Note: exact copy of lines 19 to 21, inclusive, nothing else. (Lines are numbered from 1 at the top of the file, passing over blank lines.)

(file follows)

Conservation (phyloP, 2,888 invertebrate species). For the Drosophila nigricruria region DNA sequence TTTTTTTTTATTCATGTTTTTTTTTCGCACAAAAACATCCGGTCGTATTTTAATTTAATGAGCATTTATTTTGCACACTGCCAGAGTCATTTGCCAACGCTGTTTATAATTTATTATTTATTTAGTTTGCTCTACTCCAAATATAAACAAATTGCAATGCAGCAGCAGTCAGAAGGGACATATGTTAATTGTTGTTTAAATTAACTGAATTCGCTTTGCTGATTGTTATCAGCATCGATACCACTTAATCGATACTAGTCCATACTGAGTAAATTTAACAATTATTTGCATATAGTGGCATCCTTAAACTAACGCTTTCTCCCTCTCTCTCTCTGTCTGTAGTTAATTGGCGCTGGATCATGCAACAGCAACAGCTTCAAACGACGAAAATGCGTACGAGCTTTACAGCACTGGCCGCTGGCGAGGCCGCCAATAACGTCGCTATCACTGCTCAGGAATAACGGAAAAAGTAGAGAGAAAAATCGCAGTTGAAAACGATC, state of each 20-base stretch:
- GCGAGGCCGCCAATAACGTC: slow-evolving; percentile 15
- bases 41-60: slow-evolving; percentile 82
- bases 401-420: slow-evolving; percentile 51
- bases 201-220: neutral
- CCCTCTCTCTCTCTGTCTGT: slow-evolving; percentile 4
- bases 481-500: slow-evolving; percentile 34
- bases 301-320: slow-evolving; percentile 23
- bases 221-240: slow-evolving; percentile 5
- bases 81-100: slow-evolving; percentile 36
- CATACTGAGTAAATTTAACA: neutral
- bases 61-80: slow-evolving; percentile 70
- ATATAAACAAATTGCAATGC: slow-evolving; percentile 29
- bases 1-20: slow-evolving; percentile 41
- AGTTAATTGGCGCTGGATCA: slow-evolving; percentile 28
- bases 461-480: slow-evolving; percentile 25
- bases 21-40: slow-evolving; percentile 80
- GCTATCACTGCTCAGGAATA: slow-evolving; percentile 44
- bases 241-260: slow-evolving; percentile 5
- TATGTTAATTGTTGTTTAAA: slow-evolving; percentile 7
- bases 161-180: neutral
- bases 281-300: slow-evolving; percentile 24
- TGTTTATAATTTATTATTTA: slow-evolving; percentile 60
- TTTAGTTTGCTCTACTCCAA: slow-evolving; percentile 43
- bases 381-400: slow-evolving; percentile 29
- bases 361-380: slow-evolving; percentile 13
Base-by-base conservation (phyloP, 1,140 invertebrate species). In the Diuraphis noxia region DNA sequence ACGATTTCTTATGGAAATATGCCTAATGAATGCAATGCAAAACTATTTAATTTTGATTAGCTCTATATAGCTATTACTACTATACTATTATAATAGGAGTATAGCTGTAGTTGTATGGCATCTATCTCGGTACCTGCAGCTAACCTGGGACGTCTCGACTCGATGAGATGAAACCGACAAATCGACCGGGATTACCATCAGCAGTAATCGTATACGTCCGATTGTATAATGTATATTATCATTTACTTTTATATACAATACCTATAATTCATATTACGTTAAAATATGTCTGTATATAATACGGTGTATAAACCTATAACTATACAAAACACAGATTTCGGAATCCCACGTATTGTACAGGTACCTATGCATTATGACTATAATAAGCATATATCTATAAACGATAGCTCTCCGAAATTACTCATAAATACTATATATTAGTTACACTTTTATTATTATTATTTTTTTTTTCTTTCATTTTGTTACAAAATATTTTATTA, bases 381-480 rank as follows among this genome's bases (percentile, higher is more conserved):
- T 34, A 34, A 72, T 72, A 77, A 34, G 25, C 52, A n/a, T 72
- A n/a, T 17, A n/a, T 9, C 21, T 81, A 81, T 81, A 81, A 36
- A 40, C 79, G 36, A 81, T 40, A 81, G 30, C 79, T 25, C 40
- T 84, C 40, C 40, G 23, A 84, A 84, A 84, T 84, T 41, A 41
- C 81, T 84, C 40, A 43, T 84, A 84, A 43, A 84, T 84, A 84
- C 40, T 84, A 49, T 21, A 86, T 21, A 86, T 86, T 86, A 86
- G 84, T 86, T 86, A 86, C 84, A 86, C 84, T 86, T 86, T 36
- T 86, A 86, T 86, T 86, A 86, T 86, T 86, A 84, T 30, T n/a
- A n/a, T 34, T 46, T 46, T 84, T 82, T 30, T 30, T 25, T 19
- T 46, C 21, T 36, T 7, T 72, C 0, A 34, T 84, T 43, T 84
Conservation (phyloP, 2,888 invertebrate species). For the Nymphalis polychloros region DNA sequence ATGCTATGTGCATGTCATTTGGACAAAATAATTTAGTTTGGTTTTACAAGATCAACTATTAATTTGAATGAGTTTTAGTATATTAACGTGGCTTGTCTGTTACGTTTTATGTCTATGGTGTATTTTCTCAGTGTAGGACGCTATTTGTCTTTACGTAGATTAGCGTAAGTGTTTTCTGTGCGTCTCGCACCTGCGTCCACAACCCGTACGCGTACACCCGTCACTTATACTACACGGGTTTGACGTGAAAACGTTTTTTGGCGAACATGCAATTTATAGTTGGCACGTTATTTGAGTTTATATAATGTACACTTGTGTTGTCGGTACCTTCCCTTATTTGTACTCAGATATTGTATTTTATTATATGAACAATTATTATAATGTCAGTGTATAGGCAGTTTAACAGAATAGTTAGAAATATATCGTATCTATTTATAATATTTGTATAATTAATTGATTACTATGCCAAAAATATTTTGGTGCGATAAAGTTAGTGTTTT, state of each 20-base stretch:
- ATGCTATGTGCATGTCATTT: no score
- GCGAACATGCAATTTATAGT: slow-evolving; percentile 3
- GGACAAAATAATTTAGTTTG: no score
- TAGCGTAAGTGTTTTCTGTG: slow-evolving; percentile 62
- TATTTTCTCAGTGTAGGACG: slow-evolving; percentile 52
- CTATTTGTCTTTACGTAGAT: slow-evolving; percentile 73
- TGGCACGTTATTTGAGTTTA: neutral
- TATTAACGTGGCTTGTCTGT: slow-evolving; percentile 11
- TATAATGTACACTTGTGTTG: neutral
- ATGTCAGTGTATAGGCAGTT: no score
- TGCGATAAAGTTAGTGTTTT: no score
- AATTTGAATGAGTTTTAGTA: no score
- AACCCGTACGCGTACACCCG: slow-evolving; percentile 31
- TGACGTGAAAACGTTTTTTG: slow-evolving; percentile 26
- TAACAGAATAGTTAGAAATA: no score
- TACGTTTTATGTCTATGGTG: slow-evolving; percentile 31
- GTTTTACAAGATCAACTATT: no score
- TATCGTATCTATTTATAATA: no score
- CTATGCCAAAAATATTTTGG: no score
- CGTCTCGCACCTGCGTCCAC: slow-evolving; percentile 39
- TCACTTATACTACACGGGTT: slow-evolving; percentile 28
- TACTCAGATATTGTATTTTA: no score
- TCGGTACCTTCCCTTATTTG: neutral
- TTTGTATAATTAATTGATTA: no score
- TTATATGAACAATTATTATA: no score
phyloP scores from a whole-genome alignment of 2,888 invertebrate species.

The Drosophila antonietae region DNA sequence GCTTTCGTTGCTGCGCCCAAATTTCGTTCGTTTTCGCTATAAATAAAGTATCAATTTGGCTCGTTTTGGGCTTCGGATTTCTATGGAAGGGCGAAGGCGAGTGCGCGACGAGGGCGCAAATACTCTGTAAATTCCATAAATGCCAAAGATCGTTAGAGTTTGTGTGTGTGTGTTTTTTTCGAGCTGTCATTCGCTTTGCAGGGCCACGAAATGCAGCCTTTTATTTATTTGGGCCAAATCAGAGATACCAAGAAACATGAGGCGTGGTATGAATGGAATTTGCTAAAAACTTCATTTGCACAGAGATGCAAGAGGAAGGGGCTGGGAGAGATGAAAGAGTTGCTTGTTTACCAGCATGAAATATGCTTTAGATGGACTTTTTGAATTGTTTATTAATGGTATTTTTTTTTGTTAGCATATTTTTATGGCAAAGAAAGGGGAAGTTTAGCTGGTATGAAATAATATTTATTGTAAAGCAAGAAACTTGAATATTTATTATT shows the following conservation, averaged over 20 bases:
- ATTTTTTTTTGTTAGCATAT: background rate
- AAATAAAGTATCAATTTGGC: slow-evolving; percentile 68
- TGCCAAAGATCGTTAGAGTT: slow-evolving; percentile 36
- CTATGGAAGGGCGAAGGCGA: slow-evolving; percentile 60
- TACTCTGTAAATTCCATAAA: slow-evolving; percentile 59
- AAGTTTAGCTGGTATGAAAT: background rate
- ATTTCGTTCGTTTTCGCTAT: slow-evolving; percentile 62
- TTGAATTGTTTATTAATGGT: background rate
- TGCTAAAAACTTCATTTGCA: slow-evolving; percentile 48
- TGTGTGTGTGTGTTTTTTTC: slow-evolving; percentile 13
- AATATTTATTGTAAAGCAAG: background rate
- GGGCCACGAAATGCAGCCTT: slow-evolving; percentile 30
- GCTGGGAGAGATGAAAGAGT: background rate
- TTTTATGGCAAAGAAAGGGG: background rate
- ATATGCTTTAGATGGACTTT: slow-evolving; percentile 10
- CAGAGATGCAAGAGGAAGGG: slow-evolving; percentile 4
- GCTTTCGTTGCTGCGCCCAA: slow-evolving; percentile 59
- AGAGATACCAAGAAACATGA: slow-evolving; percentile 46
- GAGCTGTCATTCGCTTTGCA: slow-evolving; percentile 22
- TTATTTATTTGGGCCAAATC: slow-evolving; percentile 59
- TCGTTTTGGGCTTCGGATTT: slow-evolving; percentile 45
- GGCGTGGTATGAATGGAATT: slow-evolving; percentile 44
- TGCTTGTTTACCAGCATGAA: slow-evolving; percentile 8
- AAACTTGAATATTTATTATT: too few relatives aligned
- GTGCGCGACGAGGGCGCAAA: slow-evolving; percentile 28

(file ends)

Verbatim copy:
- bases 241-260: slow-evolving; percentile 5
- TATGTTAATTGTTGTTTAAA: slow-evolving; percentile 7
- bases 161-180: neutral